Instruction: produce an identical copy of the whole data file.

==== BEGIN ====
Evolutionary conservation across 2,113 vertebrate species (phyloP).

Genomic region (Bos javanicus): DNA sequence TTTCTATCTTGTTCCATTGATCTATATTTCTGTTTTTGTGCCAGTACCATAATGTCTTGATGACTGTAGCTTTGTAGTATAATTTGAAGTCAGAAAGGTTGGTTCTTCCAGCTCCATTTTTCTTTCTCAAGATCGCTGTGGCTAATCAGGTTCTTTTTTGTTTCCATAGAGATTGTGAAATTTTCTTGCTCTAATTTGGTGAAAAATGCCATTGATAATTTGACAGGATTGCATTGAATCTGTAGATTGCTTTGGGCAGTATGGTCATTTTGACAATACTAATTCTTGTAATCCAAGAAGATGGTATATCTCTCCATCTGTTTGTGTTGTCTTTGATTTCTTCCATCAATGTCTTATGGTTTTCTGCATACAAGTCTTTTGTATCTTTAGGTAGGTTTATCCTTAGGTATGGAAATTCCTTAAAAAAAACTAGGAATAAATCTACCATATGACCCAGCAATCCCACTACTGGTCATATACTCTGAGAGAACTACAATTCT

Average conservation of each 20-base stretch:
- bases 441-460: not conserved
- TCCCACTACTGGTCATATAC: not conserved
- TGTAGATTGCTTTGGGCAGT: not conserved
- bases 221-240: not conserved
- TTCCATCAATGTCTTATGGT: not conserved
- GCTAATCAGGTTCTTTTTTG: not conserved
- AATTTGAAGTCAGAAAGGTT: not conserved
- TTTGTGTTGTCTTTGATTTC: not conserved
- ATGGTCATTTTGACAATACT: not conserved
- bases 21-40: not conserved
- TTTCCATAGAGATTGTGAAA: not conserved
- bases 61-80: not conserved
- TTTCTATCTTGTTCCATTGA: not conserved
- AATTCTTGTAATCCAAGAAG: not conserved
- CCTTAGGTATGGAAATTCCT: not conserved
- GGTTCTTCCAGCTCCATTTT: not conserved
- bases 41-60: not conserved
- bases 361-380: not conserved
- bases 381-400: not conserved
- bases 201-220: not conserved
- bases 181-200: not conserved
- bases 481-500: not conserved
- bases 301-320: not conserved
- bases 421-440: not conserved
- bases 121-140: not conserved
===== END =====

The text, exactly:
Evolutionary conservation across 2,113 vertebrate species (phyloP).

Genomic region (Bos javanicus): DNA sequence TTTCTATCTTGTTCCATTGATCTATATTTCTGTTTTTGTGCCAGTACCATAATGTCTTGATGACTGTAGCTTTGTAGTATAATTTGAAGTCAGAAAGGTTGGTTCTTCCAGCTCCATTTTTCTTTCTCAAGATCGCTGTGGCTAATCAGGTTCTTTTTTGTTTCCATAGAGATTGTGAAATTTTCTTGCTCTAATTTGGTGAAAAATGCCATTGATAATTTGACAGGATTGCATTGAATCTGTAGATTGCTTTGGGCAGTATGGTCATTTTGACAATACTAATTCTTGTAATCCAAGAAGATGGTATATCTCTCCATCTGTTTGTGTTGTCTTTGATTTCTTCCATCAATGTCTTATGGTTTTCTGCATACAAGTCTTTTGTATCTTTAGGTAGGTTTATCCTTAGGTATGGAAATTCCTTAAAAAAAACTAGGAATAAATCTACCATATGACCCAGCAATCCCACTACTGGTCATATACTCTGAGAGAACTACAATTCT

Average conservation of each 20-base stretch:
- bases 441-460: not conserved
- TCCCACTACTGGTCATATAC: not conserved
- TGTAGATTGCTTTGGGCAGT: not conserved
- bases 221-240: not conserved
- TTCCATCAATGTCTTATGGT: not conserved
- GCTAATCAGGTTCTTTTTTG: not conserved
- AATTTGAAGTCAGAAAGGTT: not conserved
- TTTGTGTTGTCTTTGATTTC: not conserved
- ATGGTCATTTTGACAATACT: not conserved
- bases 21-40: not conserved
- TTTCCATAGAGATTGTGAAA: not conserved
- bases 61-80: not conserved
- TTTCTATCTTGTTCCATTGA: not conserved
- AATTCTTGTAATCCAAGAAG: not conserved
- CCTTAGGTATGGAAATTCCT: not conserved
- GGTTCTTCCAGCTCCATTTT: not conserved
- bases 41-60: not conserved
- bases 361-380: not conserved
- bases 381-400: not conserved
- bases 201-220: not conserved
- bases 181-200: not conserved
- bases 481-500: not conserved
- bases 301-320: not conserved
- bases 421-440: not conserved
- bases 121-140: not conserved